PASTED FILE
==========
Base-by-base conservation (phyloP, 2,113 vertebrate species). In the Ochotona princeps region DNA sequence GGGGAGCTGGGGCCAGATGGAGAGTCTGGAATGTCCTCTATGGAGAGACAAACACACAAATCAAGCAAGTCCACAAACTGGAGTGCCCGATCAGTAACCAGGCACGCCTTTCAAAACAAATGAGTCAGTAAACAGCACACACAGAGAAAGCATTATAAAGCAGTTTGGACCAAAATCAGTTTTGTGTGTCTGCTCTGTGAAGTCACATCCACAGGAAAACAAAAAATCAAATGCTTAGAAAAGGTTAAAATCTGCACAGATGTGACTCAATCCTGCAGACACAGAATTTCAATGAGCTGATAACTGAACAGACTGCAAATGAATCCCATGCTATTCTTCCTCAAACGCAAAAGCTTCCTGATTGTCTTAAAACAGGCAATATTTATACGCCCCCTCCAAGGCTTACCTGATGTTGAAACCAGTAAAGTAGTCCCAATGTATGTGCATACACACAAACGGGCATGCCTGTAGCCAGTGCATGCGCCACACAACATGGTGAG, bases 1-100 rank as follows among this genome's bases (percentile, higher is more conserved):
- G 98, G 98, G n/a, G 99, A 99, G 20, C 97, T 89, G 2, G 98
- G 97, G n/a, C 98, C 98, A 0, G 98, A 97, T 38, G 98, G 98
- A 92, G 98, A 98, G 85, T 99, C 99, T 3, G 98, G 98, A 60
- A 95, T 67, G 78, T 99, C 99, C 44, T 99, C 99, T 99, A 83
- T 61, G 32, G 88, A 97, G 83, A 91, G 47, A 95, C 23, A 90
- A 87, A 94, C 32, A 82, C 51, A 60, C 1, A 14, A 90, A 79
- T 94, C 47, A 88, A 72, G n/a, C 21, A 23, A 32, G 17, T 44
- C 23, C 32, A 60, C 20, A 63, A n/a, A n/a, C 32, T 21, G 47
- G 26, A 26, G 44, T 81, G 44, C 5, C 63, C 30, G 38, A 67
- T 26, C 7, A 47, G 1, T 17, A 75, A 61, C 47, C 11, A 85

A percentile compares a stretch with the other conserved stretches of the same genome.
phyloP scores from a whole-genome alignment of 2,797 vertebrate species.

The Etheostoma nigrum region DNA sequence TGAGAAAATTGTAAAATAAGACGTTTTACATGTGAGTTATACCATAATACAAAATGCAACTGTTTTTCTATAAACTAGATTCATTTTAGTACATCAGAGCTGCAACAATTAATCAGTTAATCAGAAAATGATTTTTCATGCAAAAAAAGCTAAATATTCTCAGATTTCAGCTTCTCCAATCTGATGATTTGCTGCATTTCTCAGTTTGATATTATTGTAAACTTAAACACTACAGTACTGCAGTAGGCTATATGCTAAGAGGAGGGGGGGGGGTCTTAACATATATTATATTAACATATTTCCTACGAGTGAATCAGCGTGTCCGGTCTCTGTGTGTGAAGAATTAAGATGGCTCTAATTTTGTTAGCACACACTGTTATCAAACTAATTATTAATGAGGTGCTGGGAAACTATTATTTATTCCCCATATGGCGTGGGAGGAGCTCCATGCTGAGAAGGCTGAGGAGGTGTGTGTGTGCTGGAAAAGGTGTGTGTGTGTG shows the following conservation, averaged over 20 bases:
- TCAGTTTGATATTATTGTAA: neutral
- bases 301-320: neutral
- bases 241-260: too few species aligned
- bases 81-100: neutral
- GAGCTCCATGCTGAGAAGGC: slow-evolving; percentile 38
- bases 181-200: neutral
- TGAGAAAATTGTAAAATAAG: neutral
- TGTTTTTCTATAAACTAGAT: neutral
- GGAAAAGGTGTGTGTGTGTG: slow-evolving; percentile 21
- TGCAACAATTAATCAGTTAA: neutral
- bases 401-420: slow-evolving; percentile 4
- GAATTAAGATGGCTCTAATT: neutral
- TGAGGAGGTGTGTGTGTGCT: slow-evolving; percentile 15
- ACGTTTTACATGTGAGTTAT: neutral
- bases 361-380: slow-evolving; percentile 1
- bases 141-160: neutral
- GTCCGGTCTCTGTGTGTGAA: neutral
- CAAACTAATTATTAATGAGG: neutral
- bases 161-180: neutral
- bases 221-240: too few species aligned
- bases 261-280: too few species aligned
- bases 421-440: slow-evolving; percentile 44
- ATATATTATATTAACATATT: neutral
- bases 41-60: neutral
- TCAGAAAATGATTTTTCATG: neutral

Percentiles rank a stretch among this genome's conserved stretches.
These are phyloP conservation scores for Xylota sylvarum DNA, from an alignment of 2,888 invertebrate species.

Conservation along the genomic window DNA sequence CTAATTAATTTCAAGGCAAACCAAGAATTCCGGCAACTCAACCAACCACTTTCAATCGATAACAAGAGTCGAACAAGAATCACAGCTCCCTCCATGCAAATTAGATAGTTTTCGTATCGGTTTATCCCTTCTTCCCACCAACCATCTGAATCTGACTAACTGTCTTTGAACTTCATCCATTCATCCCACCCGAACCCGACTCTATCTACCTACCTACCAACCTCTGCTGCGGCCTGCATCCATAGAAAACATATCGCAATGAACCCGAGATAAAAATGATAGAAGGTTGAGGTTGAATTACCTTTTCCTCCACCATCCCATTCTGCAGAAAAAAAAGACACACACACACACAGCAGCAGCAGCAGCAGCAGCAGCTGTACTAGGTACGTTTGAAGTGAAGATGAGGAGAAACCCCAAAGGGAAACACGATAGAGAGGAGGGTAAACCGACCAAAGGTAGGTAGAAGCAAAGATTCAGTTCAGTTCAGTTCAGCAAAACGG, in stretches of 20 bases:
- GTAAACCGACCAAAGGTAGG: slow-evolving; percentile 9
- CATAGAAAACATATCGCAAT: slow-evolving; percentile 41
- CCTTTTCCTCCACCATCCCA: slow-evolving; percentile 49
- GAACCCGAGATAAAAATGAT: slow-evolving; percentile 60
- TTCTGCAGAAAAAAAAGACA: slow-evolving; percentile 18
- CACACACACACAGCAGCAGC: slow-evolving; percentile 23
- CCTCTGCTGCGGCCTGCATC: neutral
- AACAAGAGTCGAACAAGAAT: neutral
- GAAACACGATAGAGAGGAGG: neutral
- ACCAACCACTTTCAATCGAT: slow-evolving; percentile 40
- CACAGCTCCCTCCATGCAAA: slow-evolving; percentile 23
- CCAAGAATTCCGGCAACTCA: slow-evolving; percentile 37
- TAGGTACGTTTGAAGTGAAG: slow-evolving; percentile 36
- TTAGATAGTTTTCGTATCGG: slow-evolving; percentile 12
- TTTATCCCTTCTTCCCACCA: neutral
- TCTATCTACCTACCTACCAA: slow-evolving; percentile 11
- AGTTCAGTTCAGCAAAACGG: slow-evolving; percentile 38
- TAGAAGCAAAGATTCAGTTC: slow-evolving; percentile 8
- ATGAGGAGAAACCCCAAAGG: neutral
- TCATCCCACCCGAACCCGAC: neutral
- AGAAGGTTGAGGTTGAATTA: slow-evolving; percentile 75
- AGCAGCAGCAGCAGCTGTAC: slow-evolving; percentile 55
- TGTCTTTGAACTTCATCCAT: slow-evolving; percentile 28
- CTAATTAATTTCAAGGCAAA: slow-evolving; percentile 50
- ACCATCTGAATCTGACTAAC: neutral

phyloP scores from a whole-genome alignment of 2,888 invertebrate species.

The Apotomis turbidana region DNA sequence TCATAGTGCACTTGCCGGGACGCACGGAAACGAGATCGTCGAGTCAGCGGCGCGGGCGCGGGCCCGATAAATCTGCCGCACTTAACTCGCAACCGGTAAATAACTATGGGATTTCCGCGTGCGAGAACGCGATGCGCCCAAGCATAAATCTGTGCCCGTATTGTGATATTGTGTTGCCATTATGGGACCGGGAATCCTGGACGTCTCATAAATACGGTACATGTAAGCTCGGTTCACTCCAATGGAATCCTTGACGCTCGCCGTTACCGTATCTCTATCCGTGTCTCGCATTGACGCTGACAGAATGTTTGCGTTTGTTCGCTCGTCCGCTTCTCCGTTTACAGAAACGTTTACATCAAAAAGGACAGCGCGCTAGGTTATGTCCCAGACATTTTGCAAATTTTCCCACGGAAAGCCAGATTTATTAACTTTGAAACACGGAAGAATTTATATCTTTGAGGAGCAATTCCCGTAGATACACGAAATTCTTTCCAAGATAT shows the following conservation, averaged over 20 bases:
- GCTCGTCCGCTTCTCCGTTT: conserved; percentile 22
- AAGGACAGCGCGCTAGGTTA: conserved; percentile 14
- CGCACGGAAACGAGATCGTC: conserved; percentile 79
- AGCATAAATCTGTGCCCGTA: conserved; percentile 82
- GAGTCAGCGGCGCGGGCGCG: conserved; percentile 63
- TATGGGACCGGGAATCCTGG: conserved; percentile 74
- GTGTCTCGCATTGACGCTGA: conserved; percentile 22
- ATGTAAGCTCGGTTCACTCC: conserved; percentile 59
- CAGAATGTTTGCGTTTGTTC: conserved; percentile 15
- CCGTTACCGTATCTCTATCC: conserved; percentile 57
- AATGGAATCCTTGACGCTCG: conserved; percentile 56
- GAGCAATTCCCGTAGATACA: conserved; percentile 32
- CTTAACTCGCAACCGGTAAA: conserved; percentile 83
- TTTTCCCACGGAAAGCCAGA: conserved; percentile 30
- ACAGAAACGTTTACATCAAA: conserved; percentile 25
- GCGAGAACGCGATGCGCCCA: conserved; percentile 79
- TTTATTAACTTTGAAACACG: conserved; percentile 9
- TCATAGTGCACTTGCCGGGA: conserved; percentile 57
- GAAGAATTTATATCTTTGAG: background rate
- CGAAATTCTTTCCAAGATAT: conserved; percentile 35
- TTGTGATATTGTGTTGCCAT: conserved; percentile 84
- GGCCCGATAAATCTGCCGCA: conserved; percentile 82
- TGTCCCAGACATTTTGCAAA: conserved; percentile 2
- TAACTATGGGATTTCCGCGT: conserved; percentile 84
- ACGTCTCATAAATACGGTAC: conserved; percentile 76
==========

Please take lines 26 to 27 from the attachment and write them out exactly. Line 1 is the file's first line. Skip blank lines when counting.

- GAATTAAGATGGCTCTAATT: neutral
- TGAGGAGGTGTGTGTGTGCT: slow-evolving; percentile 15